Sunday, June 26, 2011

Bar-backed Partridge

This is my first lifer of the Partridge species (Arborophila brunneopectus 28 cm). I managed to photograph it at the Kaeng Krachan National Park in Thailand. The photos were captured using the Canon Eos 1 D mk4 with EF 800 Is lens.

Thanks for viewing.

Friday, May 6, 2011

Baya Weaver

It is really amazing to see the nest of Baya Weaver. The nest is perfectly weaved with natural fibre. Recently I took some time off while visiting Singapore to photograph the nesting process of the Baya Weaver. We found a series of nests at a remote north west corner of Singapore. Some of nests were completed, the adult birds were actively ferrying food into the nest. I also found a few other nests which are partially constructed. The adult birds were working hard gathering the nesting material into the nest. The adult birds weaved the nests using leaf and natural fibre found nearby. The "craftsmanship" is really superb, I would call it the world best weaving "machine".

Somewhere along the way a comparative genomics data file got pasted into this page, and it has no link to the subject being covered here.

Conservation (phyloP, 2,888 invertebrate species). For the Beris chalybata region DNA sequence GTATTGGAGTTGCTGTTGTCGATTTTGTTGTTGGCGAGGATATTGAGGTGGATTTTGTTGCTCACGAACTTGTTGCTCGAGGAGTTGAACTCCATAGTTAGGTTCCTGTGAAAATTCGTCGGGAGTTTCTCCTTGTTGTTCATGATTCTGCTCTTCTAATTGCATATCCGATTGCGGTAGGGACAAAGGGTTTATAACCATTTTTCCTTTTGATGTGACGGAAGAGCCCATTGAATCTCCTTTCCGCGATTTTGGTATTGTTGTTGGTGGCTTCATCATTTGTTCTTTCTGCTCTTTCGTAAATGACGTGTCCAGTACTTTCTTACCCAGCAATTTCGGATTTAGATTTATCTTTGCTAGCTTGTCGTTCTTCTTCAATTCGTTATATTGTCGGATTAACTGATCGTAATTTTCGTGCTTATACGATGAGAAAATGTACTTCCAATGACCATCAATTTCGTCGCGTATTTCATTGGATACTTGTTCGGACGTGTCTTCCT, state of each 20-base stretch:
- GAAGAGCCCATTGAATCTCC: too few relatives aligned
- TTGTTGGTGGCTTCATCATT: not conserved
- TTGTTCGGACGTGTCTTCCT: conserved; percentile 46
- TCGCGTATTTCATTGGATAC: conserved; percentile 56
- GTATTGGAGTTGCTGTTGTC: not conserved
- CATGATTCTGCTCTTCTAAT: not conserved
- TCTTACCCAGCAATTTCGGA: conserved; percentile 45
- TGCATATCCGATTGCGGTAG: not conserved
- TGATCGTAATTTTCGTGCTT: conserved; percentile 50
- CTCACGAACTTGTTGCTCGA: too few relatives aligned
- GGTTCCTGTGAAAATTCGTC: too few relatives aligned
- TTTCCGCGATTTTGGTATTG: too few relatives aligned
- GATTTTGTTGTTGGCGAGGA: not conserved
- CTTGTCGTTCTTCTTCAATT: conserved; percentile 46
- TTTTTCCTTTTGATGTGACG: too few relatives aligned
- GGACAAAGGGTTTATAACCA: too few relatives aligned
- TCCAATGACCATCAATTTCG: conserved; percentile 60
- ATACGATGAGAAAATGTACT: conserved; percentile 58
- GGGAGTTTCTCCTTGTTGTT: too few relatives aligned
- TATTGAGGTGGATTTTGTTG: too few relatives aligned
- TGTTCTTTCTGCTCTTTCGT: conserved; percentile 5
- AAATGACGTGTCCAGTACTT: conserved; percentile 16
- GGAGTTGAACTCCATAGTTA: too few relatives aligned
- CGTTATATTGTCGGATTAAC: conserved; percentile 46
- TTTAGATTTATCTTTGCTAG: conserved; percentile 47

Working hard on the partially completed nest :

Thanks for reading.

Sunday, March 20, 2011

Long-tailed Broadbill

March 19 2011. Last week, I went for a 4 days (12 to 15 March) birding trip to Kaeng Krachan National Park in Thailand. One of my main target was to photograph the Long-tailed Broadbill. I have tried many times searching for it at Fraser's Hill but were without success. About 2 weeks before my trip, I received news that the Long-tailed Broadbills at Kaeng Krachan had started the breeding and nesting activities. I was very excited upon hearing the news. With the nesting activities, it made sighting the birds more easy.

It was a week-end when I arrived at Kaeng Krachan. Knowing that the park will be packed with visitors, I opted to photograph the Pheasant, Partridge and other common birds at some small pond outside the park. We will look for the Long-tailed Broadbill inside the park on Monday and Tuesday when traffic is lesser along the mountain road.

We started the day early on Monday (14th March) morning. The morning called was on 5 am and breakfast was served at 5.30 am. By 6.30 am we were already at the park main gate.

The ride to the km27 near the summit was about an hour. There were plenty of scenic views during the ride uphill. 

The blur photo caused by the bumpy ride behind the Hilux.

Upon reaching the km27, I was delighted to hear a series of voice of pseew, pseew, pseew, I realized that the target was nearby, my adrenaline rush when I was setting my gears. I decided to carry only minimum gears and opted to shoot  with my Eos 1 D mk4 with the EF 800 lens only.  I left behind the flash system. I realized that we have to do some miles of hiking today thus weight is a critical factor.